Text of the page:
Though its origins are unknown, the earliest sense of the word ‘quirk’ was as a subtle verbal twist or a quibble. Over time, its definition has become more nuanced: a quirk now also refers to a person’s peculiar or idiosyncratic traits, chance occurrences, and sudden, surprise curves appearing on paths or in facial expressions. Quirks can also be accidents, vagaries, witty turns of phrase.
In an unnamed land under the thrall of a mysterious coup, mountain-dweller Ren wants only to live off the grid, undisturbed by human contact. Ren’s familiarity with the natural world becomes a liability when a band of soldiers comes seeking information that only she can provide: the whereabouts of a fabled bird with the ability to make it rain.
Perhaps reflecting the long gestation period of Bem Le Hunte’s third novel, the term ‘Asian Century’ occurs early on in Elephants with Headlights. The sobriquet is certainly apt. Induction into this vaunted space does not befall a country haphazardly: its temporal aspect serves to remind us that the fate is written in centuries-old geopolitical legacies. Before there was an ‘Asia’ to eponymise in this fashion, a wealth of cultures simply went about their business. But the determinations of capital and colonisation were made long ago, and now we live with the press.
Tasmanian writer K.M. Kruimink’s first novel, A Treacherous Country, a witty, cracking tale set in Van Diemen’s Land in the 1840s, has more than a hint of Dickens and Moby-Dick about it. It won The Australian/Vogel’s Literary award, established in 1980 for an unpublished manuscript by an author under thirty-five, which has launched the career of Kate Grenville and Tim Winton, among others. The award sets high standards – it was not awarded in 2019 due to a ‘lack of quality’. Kruimink, who described it as an ‘absolute life-changer’, is a worthy recipient.
‘What is the use of saying, “Peace, Peace” when there is no peace below the diaphragm?’ asks Chinese writer Lin Yutang in The Importance of Living (1937). The subject of food and its manifestations – sustenance, communion, gluttony, longing – has claimed a place in the books of every era and genre, from heavenly manna in the Book of Exodus to starving gladiators in Suzanne Collins’s multi-billion-dollar The Hunger Games franchise. Writers as varied as Marcel Proust and Margaret Atwood have prioritised this theme in their work.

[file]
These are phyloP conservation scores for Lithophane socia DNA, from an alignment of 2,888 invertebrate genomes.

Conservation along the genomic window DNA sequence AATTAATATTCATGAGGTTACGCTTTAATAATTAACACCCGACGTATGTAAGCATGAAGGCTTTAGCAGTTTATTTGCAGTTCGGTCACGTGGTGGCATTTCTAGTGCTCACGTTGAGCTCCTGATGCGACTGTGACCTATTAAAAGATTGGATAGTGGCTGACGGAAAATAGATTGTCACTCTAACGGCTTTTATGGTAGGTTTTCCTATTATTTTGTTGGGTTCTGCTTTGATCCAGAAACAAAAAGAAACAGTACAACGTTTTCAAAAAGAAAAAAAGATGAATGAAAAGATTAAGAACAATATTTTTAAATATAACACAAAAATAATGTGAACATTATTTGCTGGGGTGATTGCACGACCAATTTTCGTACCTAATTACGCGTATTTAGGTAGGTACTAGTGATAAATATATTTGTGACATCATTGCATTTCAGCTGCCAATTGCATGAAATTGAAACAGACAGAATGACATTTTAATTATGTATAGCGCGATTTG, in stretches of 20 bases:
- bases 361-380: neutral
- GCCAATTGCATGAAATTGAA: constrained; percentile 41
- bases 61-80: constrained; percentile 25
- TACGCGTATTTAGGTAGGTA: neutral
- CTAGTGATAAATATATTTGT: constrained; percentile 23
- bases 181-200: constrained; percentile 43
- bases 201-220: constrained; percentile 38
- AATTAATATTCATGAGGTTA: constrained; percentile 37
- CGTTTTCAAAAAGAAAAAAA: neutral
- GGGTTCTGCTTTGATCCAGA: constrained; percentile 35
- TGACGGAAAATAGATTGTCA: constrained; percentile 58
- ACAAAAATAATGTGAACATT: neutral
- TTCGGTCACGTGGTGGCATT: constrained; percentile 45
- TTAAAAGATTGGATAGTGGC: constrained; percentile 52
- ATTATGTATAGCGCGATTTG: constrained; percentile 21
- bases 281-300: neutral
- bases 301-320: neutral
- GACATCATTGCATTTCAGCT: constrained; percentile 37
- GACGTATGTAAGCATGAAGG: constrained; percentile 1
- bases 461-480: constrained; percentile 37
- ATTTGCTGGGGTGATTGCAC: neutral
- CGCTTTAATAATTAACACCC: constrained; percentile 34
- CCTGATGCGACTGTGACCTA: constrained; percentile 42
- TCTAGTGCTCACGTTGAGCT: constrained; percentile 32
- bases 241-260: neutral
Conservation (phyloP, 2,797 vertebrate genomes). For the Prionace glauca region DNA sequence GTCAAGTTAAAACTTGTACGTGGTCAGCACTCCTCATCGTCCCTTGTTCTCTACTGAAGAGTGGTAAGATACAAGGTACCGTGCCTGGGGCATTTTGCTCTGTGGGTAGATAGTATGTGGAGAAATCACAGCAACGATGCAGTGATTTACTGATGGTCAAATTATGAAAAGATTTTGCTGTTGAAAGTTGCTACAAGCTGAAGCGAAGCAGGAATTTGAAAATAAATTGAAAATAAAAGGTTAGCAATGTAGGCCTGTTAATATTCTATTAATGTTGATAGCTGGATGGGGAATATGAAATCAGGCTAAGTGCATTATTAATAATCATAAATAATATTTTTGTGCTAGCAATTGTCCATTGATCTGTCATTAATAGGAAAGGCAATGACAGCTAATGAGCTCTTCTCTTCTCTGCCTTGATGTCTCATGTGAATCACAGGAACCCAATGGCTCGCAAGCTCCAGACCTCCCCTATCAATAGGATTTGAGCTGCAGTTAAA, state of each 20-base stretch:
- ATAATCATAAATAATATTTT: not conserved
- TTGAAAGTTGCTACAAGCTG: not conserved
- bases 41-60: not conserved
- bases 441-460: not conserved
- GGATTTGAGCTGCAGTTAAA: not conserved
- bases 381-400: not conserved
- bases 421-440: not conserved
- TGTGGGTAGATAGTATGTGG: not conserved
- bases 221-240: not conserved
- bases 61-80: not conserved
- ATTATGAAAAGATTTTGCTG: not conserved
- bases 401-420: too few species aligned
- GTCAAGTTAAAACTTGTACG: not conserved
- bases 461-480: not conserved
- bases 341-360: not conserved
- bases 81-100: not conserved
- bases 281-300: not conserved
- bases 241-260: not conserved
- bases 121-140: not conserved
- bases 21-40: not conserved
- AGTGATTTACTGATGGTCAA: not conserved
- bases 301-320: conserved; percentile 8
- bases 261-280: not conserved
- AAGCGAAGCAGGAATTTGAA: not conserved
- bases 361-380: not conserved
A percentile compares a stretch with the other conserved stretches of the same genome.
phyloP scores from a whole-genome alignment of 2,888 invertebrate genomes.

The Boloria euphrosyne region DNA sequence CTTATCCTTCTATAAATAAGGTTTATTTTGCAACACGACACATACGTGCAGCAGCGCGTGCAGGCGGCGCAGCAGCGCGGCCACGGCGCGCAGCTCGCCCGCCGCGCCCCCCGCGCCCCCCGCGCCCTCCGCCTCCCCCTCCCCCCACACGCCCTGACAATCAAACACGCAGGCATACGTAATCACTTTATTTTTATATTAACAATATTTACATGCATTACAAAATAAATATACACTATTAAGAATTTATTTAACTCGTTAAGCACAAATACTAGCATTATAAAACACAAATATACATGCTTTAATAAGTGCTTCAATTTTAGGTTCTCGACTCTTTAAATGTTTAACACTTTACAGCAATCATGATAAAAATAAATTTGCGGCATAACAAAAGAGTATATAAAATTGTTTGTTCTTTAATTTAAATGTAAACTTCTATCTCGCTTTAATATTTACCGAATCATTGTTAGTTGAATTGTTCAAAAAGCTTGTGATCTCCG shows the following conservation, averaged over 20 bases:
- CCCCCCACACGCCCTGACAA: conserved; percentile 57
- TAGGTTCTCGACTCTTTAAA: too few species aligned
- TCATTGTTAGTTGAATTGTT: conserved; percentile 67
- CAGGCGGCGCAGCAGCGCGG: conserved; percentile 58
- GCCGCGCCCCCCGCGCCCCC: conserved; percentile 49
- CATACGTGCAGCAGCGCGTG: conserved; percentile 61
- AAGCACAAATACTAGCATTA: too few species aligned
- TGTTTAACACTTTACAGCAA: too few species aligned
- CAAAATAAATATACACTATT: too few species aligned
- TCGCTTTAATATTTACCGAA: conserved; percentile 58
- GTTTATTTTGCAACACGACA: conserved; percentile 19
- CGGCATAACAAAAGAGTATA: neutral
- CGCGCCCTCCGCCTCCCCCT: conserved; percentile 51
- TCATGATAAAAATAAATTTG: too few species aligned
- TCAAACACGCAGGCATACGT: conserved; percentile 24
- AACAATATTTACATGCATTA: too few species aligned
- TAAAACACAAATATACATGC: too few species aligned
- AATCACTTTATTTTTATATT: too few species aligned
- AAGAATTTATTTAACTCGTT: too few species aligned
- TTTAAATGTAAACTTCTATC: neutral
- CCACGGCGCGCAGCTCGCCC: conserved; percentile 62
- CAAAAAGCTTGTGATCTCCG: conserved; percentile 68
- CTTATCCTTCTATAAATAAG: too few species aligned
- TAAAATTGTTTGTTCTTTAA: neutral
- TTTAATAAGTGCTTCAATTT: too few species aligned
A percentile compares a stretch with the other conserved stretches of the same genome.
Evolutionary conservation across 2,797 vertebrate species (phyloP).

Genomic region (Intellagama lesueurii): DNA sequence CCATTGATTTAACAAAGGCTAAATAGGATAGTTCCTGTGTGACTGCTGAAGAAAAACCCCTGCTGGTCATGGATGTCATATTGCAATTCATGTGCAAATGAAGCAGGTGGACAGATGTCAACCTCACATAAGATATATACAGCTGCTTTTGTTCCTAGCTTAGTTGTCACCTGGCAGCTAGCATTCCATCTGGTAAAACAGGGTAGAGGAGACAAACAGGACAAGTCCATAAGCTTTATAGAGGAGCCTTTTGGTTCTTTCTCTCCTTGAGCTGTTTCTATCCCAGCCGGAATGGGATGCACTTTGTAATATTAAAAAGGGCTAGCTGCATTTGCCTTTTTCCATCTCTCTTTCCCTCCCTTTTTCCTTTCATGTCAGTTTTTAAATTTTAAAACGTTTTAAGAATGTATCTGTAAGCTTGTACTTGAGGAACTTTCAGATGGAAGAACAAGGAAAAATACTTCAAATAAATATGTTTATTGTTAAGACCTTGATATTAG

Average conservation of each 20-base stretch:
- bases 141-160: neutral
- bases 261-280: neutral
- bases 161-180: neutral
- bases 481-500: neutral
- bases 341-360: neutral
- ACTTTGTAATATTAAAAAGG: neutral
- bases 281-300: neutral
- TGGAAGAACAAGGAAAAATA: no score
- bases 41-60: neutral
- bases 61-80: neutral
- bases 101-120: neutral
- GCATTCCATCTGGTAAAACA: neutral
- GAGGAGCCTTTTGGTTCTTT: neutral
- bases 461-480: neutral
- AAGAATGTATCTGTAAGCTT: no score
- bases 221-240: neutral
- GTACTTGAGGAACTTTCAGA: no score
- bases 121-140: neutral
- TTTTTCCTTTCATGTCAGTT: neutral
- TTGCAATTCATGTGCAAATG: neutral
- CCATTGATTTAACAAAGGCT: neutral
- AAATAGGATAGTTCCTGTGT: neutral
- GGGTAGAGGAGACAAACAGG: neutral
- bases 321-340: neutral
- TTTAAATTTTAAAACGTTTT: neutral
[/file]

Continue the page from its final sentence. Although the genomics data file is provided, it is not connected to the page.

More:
How do you define love? How much of yourself do you need to sacrifice to keep a friendship afloat? And can we ever truly understand the inner workings of other people’s lives? These are some of the questions that Laura McPhee-Browne explores in Cherry Beach, a gentle tale of female friendship.
In this multi-perspective novel, Mirandi Riwoe trains her piercing postcolonial gaze on Gold Rush-era Australia, lending richness to the lives of the Chinese settlers who are often mere footnotes in our history. Ying and Lai Yue are outsiders before their arrival in Far North Queensland, where they have gone to find their fortunes after their younger siblings are sold into slavery. While Ying struggles with hiding her gender in the male-dominated goldfields, Lai Yue is haunted by his betrothed, Shan – killed in a landslide back in China – and by his failure to protect the family from penury. Meanwhile, in nearby Maytown, a white woman, Meriem, grapples with her exile from respectable society while working as a maid to local sex worker Sophie.
Connor is a thirty-something Australian who bides his time grifting in India. His targets are Western female tourists, whom he describes as ‘talent’, and whom he seduces and fleeces. Connor seems to be escaping something, most likely the upbringing in which his masculinity and personal safety were constantly called into question.
Talking animals in fiction have, for the most part, been confined to children’s or otherwise peripheral literature. Yet they often serve a serious purpose. Aesop’s fables, with their anthropoid wolves, frogs, and ants, have been put to use as moral lessons for children since the Renaissance. The ‘it-narrative’, fashionable in eighteenth-century England and perhaps best exemplified by Francis Coventry’s History of Pompey the Little: Or, the life and adventures of a lap-dog (1752), saw various animals expatiate their suffering at human hands.
One of the few details we learn about the unnamed narrator of Ronnie Scott’s début novel, The Adversary, is that he is fond of Vegemite. Although only a crumb of information, this affinity for the popular breakfast tar reveals much about our hero. Just as Vegemite ‘has to be spread very thin or you realised it was salty and unreasonable’, his human interactions give him a soupçon of a social life, a mere taste that never threatens to overwhelm his senses.